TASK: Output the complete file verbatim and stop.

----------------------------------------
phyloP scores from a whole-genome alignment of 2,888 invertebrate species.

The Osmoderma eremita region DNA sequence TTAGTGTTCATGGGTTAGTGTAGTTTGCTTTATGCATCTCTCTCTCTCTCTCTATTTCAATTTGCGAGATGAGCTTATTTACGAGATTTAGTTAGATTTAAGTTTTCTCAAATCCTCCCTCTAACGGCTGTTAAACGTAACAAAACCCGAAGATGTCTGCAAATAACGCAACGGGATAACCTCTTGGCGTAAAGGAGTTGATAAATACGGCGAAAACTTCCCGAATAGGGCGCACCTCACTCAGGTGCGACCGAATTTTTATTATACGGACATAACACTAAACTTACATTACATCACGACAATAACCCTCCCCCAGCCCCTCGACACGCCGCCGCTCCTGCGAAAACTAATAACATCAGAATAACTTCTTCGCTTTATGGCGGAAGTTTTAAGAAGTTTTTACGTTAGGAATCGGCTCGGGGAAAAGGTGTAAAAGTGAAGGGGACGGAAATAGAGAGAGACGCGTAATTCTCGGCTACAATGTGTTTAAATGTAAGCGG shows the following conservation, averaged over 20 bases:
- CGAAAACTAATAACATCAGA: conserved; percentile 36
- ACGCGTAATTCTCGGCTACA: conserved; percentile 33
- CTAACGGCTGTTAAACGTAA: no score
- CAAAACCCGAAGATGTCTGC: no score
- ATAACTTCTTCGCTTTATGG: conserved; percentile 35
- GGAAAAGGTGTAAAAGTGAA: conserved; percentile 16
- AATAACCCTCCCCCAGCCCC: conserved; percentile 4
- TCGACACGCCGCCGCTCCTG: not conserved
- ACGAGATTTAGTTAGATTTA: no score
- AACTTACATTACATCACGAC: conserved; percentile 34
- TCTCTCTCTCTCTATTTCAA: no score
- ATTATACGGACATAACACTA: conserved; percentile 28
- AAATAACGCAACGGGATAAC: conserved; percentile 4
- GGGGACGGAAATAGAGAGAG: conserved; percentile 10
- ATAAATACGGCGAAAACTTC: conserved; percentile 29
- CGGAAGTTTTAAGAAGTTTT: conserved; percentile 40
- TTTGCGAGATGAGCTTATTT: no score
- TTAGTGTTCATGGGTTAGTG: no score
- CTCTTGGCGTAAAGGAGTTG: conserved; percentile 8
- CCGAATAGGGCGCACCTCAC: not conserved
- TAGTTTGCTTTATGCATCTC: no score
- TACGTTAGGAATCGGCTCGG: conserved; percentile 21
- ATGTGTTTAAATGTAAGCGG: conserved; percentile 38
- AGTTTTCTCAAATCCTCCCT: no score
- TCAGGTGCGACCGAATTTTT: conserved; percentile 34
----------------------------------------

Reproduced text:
phyloP scores from a whole-genome alignment of 2,888 invertebrate species.

The Osmoderma eremita region DNA sequence TTAGTGTTCATGGGTTAGTGTAGTTTGCTTTATGCATCTCTCTCTCTCTCTCTATTTCAATTTGCGAGATGAGCTTATTTACGAGATTTAGTTAGATTTAAGTTTTCTCAAATCCTCCCTCTAACGGCTGTTAAACGTAACAAAACCCGAAGATGTCTGCAAATAACGCAACGGGATAACCTCTTGGCGTAAAGGAGTTGATAAATACGGCGAAAACTTCCCGAATAGGGCGCACCTCACTCAGGTGCGACCGAATTTTTATTATACGGACATAACACTAAACTTACATTACATCACGACAATAACCCTCCCCCAGCCCCTCGACACGCCGCCGCTCCTGCGAAAACTAATAACATCAGAATAACTTCTTCGCTTTATGGCGGAAGTTTTAAGAAGTTTTTACGTTAGGAATCGGCTCGGGGAAAAGGTGTAAAAGTGAAGGGGACGGAAATAGAGAGAGACGCGTAATTCTCGGCTACAATGTGTTTAAATGTAAGCGG shows the following conservation, averaged over 20 bases:
- CGAAAACTAATAACATCAGA: conserved; percentile 36
- ACGCGTAATTCTCGGCTACA: conserved; percentile 33
- CTAACGGCTGTTAAACGTAA: no score
- CAAAACCCGAAGATGTCTGC: no score
- ATAACTTCTTCGCTTTATGG: conserved; percentile 35
- GGAAAAGGTGTAAAAGTGAA: conserved; percentile 16
- AATAACCCTCCCCCAGCCCC: conserved; percentile 4
- TCGACACGCCGCCGCTCCTG: not conserved
- ACGAGATTTAGTTAGATTTA: no score
- AACTTACATTACATCACGAC: conserved; percentile 34
- TCTCTCTCTCTCTATTTCAA: no score
- ATTATACGGACATAACACTA: conserved; percentile 28
- AAATAACGCAACGGGATAAC: conserved; percentile 4
- GGGGACGGAAATAGAGAGAG: conserved; percentile 10
- ATAAATACGGCGAAAACTTC: conserved; percentile 29
- CGGAAGTTTTAAGAAGTTTT: conserved; percentile 40
- TTTGCGAGATGAGCTTATTT: no score
- TTAGTGTTCATGGGTTAGTG: no score
- CTCTTGGCGTAAAGGAGTTG: conserved; percentile 8
- CCGAATAGGGCGCACCTCAC: not conserved
- TAGTTTGCTTTATGCATCTC: no score
- TACGTTAGGAATCGGCTCGG: conserved; percentile 21
- ATGTGTTTAAATGTAAGCGG: conserved; percentile 38
- AGTTTTCTCAAATCCTCCCT: no score
- TCAGGTGCGACCGAATTTTT: conserved; percentile 34